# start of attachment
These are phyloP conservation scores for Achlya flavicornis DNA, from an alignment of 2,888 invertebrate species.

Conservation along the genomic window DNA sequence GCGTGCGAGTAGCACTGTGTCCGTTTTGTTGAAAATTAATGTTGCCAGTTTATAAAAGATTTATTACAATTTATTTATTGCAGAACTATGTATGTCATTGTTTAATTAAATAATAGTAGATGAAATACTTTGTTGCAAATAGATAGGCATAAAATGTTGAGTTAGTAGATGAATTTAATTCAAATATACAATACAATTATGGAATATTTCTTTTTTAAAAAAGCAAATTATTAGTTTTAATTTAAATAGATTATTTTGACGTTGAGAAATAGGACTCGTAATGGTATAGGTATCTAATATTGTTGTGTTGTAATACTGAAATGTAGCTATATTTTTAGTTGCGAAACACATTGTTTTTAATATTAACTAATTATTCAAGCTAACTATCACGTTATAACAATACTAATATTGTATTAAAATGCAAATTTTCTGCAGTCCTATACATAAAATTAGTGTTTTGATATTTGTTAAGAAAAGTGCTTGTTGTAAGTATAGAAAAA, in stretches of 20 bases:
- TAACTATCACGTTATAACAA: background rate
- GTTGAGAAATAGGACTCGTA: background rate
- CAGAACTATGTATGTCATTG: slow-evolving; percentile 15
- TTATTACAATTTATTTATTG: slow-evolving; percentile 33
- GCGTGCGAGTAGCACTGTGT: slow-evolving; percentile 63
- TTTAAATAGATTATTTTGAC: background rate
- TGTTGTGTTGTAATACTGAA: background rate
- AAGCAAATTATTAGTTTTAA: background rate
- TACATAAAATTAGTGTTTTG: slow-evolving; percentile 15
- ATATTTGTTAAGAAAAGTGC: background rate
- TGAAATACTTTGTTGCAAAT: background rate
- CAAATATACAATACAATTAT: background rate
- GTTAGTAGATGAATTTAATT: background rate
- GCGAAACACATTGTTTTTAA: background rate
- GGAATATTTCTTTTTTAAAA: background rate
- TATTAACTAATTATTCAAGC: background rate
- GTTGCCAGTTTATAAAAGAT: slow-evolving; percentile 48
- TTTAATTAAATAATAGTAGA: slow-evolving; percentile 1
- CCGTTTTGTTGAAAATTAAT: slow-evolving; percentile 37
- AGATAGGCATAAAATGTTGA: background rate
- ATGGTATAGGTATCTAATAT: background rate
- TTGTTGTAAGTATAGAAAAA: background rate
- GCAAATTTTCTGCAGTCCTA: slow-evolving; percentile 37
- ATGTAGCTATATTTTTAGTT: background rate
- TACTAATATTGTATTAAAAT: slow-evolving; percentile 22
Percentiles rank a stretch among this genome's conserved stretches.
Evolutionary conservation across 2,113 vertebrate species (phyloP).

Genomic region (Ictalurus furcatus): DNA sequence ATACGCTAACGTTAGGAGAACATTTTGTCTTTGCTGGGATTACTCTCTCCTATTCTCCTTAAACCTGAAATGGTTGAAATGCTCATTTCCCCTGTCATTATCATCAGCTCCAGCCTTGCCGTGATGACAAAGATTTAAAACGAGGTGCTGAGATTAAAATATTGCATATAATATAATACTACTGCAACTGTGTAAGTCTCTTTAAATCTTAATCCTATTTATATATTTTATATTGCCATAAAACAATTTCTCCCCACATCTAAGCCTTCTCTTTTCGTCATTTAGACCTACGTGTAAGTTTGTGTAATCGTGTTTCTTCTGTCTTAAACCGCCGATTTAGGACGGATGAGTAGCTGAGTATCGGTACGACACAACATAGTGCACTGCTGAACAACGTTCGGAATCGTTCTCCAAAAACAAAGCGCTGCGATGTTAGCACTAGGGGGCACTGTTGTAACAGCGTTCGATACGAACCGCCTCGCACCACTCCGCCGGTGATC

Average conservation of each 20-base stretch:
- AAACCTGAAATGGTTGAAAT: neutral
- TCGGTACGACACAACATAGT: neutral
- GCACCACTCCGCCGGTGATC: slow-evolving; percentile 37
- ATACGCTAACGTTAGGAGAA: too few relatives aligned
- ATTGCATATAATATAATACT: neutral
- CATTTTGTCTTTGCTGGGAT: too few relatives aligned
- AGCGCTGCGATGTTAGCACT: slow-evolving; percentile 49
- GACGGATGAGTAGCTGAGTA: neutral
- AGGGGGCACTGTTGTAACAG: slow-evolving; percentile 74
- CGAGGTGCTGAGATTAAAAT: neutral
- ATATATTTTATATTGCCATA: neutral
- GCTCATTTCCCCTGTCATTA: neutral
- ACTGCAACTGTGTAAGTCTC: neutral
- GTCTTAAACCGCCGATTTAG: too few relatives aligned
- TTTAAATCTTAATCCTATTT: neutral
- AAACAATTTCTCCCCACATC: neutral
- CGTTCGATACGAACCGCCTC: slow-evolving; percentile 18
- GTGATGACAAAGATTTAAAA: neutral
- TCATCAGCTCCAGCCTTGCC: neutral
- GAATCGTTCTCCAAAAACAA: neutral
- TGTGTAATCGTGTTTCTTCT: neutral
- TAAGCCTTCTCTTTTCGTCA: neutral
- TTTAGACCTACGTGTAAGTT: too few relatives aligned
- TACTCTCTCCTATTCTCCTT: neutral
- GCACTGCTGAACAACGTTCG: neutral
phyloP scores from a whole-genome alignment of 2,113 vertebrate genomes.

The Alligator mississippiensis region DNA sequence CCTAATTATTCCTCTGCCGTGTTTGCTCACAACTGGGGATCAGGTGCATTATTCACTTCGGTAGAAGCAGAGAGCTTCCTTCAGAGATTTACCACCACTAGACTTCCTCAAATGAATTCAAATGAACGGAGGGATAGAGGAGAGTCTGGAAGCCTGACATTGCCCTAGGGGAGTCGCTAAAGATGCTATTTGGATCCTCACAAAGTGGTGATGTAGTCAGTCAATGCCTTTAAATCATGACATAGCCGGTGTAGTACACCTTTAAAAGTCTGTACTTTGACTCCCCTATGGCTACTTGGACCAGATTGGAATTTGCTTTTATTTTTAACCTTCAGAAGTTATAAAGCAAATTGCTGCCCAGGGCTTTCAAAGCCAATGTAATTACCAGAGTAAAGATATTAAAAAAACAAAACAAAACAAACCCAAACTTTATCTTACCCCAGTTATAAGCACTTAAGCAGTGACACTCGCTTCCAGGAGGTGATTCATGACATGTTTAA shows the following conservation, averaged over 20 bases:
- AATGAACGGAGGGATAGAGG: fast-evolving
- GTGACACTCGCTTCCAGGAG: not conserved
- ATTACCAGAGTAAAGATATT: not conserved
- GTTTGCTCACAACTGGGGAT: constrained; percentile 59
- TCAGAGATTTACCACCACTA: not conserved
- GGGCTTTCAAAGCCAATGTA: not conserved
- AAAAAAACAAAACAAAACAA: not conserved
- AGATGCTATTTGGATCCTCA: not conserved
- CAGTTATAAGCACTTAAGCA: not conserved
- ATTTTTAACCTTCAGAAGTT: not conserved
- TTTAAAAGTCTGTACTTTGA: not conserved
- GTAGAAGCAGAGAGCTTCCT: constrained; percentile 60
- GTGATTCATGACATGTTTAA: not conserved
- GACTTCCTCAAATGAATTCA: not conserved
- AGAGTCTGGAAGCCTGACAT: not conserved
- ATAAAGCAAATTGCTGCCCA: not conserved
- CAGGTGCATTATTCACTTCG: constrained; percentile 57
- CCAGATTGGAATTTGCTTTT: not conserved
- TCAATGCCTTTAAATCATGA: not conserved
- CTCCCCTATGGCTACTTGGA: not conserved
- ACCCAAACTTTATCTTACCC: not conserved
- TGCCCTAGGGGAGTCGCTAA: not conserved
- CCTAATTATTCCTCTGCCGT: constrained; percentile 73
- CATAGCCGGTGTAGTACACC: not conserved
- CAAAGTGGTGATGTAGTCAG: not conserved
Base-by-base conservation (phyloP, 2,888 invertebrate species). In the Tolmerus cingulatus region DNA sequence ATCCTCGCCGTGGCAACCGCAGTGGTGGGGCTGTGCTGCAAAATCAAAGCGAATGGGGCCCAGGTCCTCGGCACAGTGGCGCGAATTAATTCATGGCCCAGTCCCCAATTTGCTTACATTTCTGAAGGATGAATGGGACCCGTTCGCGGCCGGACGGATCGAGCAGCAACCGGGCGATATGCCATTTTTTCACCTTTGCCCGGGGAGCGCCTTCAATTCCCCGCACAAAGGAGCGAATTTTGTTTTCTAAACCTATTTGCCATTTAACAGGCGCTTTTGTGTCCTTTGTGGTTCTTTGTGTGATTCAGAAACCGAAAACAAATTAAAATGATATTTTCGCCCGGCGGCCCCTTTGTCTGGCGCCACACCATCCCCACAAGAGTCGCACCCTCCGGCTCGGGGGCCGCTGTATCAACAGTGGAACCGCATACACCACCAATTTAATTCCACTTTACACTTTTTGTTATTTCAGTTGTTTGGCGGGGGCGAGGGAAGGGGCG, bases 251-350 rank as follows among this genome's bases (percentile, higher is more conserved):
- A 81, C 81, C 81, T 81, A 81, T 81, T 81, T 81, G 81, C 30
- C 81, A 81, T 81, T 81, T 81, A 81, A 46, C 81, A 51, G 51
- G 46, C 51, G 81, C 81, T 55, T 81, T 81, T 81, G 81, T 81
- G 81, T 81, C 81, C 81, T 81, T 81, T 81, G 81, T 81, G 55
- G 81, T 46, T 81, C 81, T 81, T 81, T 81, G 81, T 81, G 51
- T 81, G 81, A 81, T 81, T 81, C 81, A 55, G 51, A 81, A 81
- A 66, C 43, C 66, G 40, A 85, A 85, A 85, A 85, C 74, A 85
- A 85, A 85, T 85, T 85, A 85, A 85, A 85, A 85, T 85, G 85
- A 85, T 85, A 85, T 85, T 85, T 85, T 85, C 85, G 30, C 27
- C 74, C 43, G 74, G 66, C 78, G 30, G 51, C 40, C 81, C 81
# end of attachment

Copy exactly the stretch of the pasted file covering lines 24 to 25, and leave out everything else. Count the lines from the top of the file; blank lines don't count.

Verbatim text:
- TTGTTGTAAGTATAGAAAAA: background rate
- GCAAATTTTCTGCAGTCCTA: slow-evolving; percentile 37